Bible Reading and Commentary May 4-9, 2015

Bible Reading and Commentary
May 4-9, 2015

Monday, May 4, II Kings 19

v. 28 — In an Assyrian obelisk (a 4-sided pillar tapering as it rises), an Assyrian king is pictured holding ropes attached to rings in the noses of 4 of his enemies. God foretold that same thing would happen to Sennacherib. Read the terrifying fulfillment to that prophecy in vv. 35-37.

Tuesday, May 5, II Kings 20
Vv. 5-6 — As God’s Word commands in Ps. 50:15, Hezekiah called upon the Lord in the day of trouble. As God promised, He did deliver him. That deliverance can come in 3 ways. We may receive an extension to our life, as Hezekiah did. As Naaman did, we may receive complete recovery from a disease (II Kings 5:14). However, to the Apostle Paul, God said, “My grace is sufficient for you, for My power is made perfect in weakness.”

Wednesday, May 6, II Kings 21-22
Vv. 3-9 — While Manassah’s reign, described in chapter 21, was evil, in II Chron. 33:10-17 we see that Manasseh did repent and brought spiritual reform to Judah.
v. 14 — There were a few prophetesses mentioned in the Old Testament. The other 2 besides Huldah are Deborah and Miriam. That doesn’t detract from the fact that in the New Testament Christian Church, women are excluded from the ministry. Cf. I Cor. 14:33-35 and I Tim. 2:11,12.

Thursday, May 7, II Kings 23:1-37
v. 25 — While none of the kings of Judah were perfect, there were some whose activities set an example for us to follow. Our attitude toward the Word needs to be that of King Josiah. Doing that, our eyes will be focused on Christ. Jesus will lead and guide us safely through this sin-infected world. In His blood and righteousness, in spite of our sin-marred life, we’ll stand spotless someday before God’s throne in heaven.
Vv. 32, 37 — These two kings, as those in chapters 24 and 25, are the direct opposite of Kings Hezekiah and Josiah. As a result, Huldah’s prophecy from God came true in chapter 22:15-20.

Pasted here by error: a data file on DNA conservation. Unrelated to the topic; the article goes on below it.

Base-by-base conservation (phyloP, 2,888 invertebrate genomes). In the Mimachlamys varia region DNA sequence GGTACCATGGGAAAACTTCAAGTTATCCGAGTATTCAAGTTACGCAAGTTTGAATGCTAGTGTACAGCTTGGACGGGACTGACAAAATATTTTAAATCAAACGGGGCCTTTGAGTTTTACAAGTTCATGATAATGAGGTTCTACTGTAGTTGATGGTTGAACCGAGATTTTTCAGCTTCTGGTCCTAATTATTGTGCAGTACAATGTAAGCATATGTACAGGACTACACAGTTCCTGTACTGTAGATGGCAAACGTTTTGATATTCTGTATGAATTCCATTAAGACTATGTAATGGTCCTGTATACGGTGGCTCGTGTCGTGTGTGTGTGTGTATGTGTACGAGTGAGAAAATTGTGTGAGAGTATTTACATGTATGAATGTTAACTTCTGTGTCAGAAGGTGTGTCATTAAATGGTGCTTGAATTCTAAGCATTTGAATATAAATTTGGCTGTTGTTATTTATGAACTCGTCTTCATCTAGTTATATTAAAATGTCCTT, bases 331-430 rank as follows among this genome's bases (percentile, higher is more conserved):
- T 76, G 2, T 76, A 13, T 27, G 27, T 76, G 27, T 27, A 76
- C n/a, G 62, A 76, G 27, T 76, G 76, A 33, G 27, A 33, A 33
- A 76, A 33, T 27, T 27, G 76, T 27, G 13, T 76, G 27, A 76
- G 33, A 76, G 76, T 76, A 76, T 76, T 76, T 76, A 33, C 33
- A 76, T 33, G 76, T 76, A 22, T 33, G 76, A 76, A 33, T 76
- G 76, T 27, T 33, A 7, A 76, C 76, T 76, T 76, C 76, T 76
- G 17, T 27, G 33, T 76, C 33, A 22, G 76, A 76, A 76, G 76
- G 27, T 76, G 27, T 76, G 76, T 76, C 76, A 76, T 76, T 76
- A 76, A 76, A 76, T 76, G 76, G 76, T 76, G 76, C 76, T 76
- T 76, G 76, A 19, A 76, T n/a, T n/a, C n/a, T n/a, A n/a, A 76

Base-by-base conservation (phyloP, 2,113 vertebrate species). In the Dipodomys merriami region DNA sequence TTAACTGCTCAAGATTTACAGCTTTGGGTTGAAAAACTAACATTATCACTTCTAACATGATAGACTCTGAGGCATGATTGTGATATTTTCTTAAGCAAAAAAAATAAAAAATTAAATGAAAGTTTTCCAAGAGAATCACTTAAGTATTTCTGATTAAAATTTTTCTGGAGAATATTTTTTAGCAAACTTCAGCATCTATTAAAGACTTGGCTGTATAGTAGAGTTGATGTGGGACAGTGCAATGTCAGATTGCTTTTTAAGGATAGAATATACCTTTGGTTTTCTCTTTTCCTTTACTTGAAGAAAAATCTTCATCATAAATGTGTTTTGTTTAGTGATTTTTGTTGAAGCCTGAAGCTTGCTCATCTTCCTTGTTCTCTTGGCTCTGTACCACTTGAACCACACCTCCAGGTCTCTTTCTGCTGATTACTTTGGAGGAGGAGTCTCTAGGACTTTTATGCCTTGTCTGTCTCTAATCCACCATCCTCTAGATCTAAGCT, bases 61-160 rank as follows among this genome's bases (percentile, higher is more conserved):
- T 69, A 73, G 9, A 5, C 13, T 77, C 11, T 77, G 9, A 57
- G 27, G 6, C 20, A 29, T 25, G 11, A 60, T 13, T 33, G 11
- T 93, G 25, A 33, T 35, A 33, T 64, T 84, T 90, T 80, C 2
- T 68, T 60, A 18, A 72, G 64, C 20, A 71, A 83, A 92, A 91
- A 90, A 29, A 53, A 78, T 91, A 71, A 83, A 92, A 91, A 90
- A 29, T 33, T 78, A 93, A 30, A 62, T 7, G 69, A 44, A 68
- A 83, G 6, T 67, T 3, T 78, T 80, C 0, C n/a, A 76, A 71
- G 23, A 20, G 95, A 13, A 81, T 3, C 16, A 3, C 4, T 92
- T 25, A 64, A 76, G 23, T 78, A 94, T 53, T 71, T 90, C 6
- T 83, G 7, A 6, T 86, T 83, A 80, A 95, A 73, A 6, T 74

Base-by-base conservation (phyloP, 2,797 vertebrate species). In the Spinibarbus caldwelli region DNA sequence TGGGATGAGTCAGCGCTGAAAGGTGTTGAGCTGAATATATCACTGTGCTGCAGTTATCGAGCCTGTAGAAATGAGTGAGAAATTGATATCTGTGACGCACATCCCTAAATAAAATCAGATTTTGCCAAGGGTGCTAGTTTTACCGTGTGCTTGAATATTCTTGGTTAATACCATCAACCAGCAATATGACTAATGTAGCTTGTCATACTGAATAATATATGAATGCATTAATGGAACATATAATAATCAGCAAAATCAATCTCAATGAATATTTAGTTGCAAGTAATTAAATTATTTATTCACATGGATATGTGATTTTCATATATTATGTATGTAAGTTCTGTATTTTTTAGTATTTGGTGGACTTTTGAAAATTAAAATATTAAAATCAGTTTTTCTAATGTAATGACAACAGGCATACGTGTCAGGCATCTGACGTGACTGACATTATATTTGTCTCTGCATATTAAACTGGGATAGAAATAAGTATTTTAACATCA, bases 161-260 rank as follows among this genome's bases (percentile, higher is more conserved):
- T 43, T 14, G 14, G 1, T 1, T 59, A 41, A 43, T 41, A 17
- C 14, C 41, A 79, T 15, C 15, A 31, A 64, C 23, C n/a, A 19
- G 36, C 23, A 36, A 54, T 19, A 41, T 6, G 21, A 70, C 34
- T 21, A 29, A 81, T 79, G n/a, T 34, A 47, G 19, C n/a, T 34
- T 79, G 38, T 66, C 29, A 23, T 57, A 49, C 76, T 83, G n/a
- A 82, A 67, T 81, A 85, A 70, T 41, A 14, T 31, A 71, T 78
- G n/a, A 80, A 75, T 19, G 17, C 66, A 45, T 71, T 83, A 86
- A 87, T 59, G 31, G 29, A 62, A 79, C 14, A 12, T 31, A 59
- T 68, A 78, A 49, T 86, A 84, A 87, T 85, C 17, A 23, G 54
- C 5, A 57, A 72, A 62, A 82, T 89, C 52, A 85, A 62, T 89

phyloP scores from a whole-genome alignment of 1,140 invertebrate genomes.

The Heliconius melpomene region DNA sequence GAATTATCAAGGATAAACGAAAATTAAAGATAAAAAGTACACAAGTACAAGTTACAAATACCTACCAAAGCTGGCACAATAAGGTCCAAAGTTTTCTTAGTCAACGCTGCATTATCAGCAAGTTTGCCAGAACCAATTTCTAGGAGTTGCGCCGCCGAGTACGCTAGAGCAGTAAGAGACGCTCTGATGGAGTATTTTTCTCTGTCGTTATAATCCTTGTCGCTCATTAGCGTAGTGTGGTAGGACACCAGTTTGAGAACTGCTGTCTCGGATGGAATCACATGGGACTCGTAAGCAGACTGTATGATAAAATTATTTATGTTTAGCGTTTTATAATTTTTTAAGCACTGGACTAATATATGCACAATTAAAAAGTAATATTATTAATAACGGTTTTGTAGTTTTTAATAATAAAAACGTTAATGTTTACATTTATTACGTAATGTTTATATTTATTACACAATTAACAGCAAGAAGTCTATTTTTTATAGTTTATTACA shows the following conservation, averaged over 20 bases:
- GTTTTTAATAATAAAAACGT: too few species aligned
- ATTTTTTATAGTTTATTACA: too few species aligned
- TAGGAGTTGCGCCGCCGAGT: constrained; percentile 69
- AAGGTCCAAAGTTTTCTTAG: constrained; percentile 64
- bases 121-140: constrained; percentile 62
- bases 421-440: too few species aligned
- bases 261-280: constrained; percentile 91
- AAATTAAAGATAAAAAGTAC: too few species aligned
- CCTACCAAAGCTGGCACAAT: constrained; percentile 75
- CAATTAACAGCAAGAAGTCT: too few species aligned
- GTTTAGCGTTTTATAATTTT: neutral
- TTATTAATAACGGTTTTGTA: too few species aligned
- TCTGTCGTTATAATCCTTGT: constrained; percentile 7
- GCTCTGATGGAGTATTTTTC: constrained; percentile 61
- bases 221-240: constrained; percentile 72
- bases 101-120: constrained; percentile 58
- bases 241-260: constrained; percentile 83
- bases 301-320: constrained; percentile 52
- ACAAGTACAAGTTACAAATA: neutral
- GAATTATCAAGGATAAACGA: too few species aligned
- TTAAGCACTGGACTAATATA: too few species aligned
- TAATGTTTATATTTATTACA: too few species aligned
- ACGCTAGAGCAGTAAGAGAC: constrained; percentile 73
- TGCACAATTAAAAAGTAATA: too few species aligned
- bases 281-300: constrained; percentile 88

Friday, May 8, II Kings 24

Vv. 1, 10-14 — In this chapter, the writer of II Kings describes 2 deportations into Babylonia. More detail on the first deportation is in Daniel 1:1-7. In both invasions of Judah, King Nebuchadnezzar took many Jews back to Babylon. Some of them, like Daniel, were faithful to the Lord. That remnant was permitted to return to Judah 70 years later, as God foretold in Jeremiah 29:10, and from their descendants 400 years later, God sent them and us our Savior.
v. 20 — The faithful Jews, like Daniel, also had to feel the sting of God’s anger. Living in an evil society, sometimes God’s punishment on the wicked affects also the Christian. Our comfort and strength at a time like that is that God hasn’t left us (Matt. 28:20), and, as He promises, He’ll make all things work out for our good. (Rom. 8:28)

Saturday, May 9, II Kings 25
v. 9 — When the beautiful temple, considered to be one of the 7 wonders of the ancient world, was destroyed, it certainly was a tragedy. At the same time, that destruction didn’t take away the Christian church’s hope. The temple, finally, was a building. God’s kingdom is built on God’s Word that endures forever. Its foundation is Jesus Christ. He’s the same yesterday, today and forever. Jesus said, “Whoever believes in Him shall not perish, but have eternal life.”

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